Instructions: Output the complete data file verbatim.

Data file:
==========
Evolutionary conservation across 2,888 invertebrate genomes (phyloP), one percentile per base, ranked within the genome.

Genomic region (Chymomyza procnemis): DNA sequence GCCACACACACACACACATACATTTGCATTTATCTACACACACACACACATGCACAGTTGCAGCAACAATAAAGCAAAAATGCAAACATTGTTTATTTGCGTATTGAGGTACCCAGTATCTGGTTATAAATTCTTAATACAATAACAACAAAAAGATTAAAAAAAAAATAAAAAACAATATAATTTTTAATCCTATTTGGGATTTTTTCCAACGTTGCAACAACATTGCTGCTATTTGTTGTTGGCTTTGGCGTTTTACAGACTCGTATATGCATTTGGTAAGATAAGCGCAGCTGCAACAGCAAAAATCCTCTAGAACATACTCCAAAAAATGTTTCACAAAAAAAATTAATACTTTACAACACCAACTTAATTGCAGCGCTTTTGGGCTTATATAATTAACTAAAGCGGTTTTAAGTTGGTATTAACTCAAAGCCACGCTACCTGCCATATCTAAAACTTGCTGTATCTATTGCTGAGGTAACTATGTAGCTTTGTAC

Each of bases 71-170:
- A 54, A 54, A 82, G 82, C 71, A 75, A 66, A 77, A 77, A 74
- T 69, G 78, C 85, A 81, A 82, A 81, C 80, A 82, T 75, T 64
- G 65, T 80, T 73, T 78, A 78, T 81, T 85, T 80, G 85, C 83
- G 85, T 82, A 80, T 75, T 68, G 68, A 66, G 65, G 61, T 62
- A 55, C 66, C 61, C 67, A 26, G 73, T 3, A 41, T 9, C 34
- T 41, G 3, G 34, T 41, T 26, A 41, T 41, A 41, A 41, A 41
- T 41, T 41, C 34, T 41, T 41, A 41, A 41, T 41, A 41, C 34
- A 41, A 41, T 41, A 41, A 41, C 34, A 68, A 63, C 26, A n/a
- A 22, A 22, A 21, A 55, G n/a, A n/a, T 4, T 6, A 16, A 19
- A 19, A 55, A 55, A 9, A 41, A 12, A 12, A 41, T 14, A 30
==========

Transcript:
Evolutionary conservation across 2,888 invertebrate genomes (phyloP), one percentile per base, ranked within the genome.

Genomic region (Chymomyza procnemis): DNA sequence GCCACACACACACACACATACATTTGCATTTATCTACACACACACACACATGCACAGTTGCAGCAACAATAAAGCAAAAATGCAAACATTGTTTATTTGCGTATTGAGGTACCCAGTATCTGGTTATAAATTCTTAATACAATAACAACAAAAAGATTAAAAAAAAAATAAAAAACAATATAATTTTTAATCCTATTTGGGATTTTTTCCAACGTTGCAACAACATTGCTGCTATTTGTTGTTGGCTTTGGCGTTTTACAGACTCGTATATGCATTTGGTAAGATAAGCGCAGCTGCAACAGCAAAAATCCTCTAGAACATACTCCAAAAAATGTTTCACAAAAAAAATTAATACTTTACAACACCAACTTAATTGCAGCGCTTTTGGGCTTATATAATTAACTAAAGCGGTTTTAAGTTGGTATTAACTCAAAGCCACGCTACCTGCCATATCTAAAACTTGCTGTATCTATTGCTGAGGTAACTATGTAGCTTTGTAC

Each of bases 71-170:
- A 54, A 54, A 82, G 82, C 71, A 75, A 66, A 77, A 77, A 74
- T 69, G 78, C 85, A 81, A 82, A 81, C 80, A 82, T 75, T 64
- G 65, T 80, T 73, T 78, A 78, T 81, T 85, T 80, G 85, C 83
- G 85, T 82, A 80, T 75, T 68, G 68, A 66, G 65, G 61, T 62
- A 55, C 66, C 61, C 67, A 26, G 73, T 3, A 41, T 9, C 34
- T 41, G 3, G 34, T 41, T 26, A 41, T 41, A 41, A 41, A 41
- T 41, T 41, C 34, T 41, T 41, A 41, A 41, T 41, A 41, C 34
- A 41, A 41, T 41, A 41, A 41, C 34, A 68, A 63, C 26, A n/a
- A 22, A 22, A 21, A 55, G n/a, A n/a, T 4, T 6, A 16, A 19
- A 19, A 55, A 55, A 9, A 41, A 12, A 12, A 41, T 14, A 30